# Tuesday, January 18, 2011

S.A. Developer.net

January 2011 – Building RESTful Applications with the Open Data Protocol

Please join us for an interesting session presented by Stephen Forte

Overview:

Applications today are expected to expose their data and consume data-centric services via REST. In this session we discuss what REST is and have an overview of WCF Data Services and see how we can REST enable your data using the Open Data Protocol (OData). Then you will learn how to leverage existing skills in Visual Studio, LINQ and data access to customize the behavior, control-flow, security model and experience of your data service. We will then see how to enable data-binding to traditional ASP.NET controls as well as Silverlight. We’ll look at other consumers of oData including SQL Server PowerPivot for Excel, wrapping up the session by talking about consuming other OData based applications in .NET as well talk about a non-Microsoft client. This is a very demo intensive session..

Speaker Bio – Stephen Forte:

Stephen is the Chief Strategy Officer of Telerik, a leading vendor in .NET components. He sits on the board of several start-ups including Triton Works and is also a certified scrum master. Prior to this he was CTO and co-founder of Corzen, Inc, a New York based provider of online market research data for Wall Street Firms and before that CTO of Zagat Survey in New York City as well as co-founder of the New York based software consulting firm The Aurora Development Group. Stephen is the Microsoft Regional Director for the NY Metro region, an MVP, INETA speaker and co-moderator and founder of the NYC .NET Developer User Group. He speaks regularly at industry conferences around the world and has written several books on application and database development. He currently Stephen has an MBA from the City University of New York.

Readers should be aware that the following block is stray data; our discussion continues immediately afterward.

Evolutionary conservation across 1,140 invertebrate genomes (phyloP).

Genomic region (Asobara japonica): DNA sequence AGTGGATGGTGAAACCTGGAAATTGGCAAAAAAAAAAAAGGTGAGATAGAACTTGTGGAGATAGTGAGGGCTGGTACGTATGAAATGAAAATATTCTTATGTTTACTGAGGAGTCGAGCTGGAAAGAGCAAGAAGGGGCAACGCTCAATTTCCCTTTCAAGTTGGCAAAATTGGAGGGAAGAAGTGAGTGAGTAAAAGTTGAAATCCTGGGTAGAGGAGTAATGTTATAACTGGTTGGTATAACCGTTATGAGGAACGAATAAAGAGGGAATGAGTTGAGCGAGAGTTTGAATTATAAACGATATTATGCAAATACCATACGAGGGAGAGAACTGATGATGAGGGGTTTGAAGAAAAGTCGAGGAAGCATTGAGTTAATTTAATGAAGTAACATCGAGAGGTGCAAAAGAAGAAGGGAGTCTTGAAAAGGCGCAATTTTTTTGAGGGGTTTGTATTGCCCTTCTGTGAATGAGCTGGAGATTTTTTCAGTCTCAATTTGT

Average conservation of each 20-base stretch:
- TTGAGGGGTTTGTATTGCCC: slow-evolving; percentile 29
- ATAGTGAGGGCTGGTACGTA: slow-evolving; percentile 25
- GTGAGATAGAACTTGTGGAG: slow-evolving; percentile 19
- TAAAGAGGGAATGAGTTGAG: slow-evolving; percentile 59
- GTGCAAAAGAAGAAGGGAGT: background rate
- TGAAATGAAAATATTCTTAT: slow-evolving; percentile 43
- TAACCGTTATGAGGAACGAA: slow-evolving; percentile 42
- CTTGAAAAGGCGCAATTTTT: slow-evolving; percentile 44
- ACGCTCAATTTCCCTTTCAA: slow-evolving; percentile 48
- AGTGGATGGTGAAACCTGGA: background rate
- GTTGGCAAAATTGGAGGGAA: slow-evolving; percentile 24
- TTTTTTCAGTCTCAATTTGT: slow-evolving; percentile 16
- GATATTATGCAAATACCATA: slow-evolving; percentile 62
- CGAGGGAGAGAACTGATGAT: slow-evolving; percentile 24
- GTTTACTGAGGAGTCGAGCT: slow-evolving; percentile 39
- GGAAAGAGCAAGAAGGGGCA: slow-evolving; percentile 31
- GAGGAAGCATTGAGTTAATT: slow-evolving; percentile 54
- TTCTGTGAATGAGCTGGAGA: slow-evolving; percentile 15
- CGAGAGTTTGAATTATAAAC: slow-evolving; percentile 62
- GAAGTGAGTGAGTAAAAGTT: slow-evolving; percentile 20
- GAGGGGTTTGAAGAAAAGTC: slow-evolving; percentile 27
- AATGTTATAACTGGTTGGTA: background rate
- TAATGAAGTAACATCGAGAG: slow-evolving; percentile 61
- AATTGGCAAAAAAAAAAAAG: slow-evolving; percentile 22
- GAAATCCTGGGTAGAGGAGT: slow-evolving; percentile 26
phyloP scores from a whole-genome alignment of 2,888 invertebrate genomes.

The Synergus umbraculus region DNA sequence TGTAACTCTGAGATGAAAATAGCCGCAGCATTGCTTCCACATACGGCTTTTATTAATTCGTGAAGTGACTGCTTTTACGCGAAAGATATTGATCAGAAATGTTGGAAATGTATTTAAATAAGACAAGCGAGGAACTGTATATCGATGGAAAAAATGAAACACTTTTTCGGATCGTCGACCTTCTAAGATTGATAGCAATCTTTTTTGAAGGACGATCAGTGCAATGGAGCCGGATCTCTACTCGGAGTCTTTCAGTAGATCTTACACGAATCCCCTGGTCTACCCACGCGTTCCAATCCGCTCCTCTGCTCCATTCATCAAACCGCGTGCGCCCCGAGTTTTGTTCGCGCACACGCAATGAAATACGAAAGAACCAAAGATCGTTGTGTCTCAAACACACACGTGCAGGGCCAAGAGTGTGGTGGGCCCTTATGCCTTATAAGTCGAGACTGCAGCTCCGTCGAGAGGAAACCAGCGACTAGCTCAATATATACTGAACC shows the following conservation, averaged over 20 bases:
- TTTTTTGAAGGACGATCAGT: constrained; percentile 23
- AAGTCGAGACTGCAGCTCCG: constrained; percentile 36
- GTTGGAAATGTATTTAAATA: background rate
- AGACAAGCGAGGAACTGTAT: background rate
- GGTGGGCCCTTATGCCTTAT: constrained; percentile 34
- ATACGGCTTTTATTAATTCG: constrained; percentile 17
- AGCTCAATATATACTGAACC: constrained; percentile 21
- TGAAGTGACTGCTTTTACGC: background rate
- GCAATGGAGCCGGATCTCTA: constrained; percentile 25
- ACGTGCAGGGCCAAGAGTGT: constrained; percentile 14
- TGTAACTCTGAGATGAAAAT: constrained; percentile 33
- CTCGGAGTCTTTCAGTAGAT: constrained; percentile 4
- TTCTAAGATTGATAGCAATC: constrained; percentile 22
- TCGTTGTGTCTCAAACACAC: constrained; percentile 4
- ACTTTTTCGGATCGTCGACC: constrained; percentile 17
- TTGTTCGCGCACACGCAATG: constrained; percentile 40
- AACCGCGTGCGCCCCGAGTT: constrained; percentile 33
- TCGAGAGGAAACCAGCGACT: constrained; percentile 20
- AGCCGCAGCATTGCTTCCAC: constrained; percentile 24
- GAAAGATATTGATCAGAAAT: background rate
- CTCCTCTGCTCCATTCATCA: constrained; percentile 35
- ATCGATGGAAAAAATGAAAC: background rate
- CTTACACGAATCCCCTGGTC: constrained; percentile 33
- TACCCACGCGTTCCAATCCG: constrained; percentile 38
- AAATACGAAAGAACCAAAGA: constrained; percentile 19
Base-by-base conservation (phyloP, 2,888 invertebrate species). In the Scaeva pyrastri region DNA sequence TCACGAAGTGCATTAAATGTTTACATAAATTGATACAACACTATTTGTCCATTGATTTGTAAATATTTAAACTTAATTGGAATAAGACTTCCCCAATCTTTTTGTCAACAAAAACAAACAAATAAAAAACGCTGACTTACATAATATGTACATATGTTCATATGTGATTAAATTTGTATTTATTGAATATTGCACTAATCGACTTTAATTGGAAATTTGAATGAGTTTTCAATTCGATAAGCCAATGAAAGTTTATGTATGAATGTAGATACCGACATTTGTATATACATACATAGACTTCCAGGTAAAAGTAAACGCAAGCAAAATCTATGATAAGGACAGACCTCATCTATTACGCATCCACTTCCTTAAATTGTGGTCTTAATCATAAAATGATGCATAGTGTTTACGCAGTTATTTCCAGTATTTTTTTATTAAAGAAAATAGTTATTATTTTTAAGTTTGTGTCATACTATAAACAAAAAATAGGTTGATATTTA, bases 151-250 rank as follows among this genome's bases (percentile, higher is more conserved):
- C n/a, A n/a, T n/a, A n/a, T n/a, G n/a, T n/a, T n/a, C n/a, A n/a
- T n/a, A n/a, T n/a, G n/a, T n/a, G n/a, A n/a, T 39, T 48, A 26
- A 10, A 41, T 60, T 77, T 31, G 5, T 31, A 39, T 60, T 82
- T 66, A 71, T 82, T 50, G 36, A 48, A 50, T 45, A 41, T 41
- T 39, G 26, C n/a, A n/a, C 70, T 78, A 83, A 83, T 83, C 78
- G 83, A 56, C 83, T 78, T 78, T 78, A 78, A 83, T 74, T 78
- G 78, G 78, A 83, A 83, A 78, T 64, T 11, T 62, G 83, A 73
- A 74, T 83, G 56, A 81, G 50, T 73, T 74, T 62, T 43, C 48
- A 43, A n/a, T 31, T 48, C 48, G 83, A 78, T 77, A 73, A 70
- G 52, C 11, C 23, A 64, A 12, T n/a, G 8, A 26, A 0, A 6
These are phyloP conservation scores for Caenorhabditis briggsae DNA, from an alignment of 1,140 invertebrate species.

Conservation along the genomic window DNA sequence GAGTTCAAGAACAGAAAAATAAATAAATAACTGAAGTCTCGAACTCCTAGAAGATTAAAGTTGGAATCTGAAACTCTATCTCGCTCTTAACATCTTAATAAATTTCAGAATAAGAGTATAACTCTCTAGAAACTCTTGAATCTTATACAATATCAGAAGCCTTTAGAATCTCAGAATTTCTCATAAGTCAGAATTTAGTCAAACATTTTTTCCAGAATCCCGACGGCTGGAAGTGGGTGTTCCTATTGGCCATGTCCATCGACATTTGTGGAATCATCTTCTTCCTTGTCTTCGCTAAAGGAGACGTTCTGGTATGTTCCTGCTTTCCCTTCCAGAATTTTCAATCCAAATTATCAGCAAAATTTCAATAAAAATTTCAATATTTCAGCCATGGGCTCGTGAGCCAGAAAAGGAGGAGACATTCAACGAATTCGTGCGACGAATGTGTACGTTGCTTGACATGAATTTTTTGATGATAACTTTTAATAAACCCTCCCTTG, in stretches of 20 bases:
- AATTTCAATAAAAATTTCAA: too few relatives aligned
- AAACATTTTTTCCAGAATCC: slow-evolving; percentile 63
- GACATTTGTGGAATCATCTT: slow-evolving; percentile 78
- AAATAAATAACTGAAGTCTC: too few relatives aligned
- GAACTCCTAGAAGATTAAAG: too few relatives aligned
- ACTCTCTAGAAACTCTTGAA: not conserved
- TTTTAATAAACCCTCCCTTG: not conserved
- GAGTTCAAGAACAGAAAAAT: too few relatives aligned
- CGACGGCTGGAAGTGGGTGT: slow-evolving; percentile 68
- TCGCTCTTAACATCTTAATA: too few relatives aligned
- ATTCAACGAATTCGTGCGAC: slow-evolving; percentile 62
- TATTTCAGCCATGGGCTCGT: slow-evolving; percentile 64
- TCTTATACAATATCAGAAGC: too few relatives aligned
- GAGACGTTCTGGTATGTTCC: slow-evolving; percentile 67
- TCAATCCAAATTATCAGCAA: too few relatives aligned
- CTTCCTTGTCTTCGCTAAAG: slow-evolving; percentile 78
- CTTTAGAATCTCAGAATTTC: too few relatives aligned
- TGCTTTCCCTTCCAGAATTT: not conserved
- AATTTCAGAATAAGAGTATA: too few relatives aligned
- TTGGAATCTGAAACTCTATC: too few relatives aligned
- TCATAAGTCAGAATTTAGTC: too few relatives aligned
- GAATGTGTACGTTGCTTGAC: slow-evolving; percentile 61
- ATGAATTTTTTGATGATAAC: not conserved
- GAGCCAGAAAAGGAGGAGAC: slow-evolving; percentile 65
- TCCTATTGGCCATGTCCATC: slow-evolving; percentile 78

Date: 27th January, 2011
Time: 18:15 for 18:30
Venue: Microsoft Cape Town (Please note the address below)
Golf Park 3, Engen House, Raapenberg Road, Mowbray
Please RSVP (!) at http://sadevct201101.eventbrite.com/

posted on Tuesday, January 18, 2011 5:46:09 AM (Eastern Standard Time, UTC-05:00)  #    Comments [0] Trackback
# Friday, September 04, 2009

SQL Data Services underwent a massive change with the last CTP, eliminating the entity bag container, whatever they called it thingie and moved to a fully cloud-based relational model. Another major change was that it was given a new and more appropriate name: SQL Azure. You can get the CTP and have access to what I call SQL Server lite in the cloud. Since SQL Azure supports the fully relational model along with stored procedures and views, you can connect to SQL Azure with a regular old ADO.NET connection string like the following one, allowing you to code against SQL Azure with .NET the same way you did with plain old SQL Server.

Server=tcp:tpzlfbclx1.ctp.database.windows.net;Database=Northwind_Lite;User ID=Stevef;Password=myPassword;Trusted_Connection=False;

Once you are all signed up for the CTP you can go into the web based admin tools and create a database. I created a database called Northwind and another one called Northwind_Lite for testing.

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To be honest, I am not sure what else you can do in the web interface. So you have to connect via SQL Management Studio to create your database schema. There is the first problem. SQL Azure does not support the object explorer view that you get in SQL Management Studio, so you will have to hack a little bit.

Connecting to SQL Azure with SQL Server Management Studio

This is not as easy as it sounds. :) Since you can’t connect through the object explorer, you will have to open a new TSQL Query window.

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In the log in dialog, enter in the server name from the CTP’s connection string and the user name and password that you choose to administer the CTP.

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SQL Azure does not support the “Use” statement, or the ability to change databases on your connection. So you have to cheat and use some of the advanced options when logging in. You can do this by selecting the “Options >>” button on the log in dialog and then selecting “Connection Properties”. Under the Connect to database option, you have to select the database that you want to work with, since the default will be the Master database and most likely you will not be building any applications using the Master database.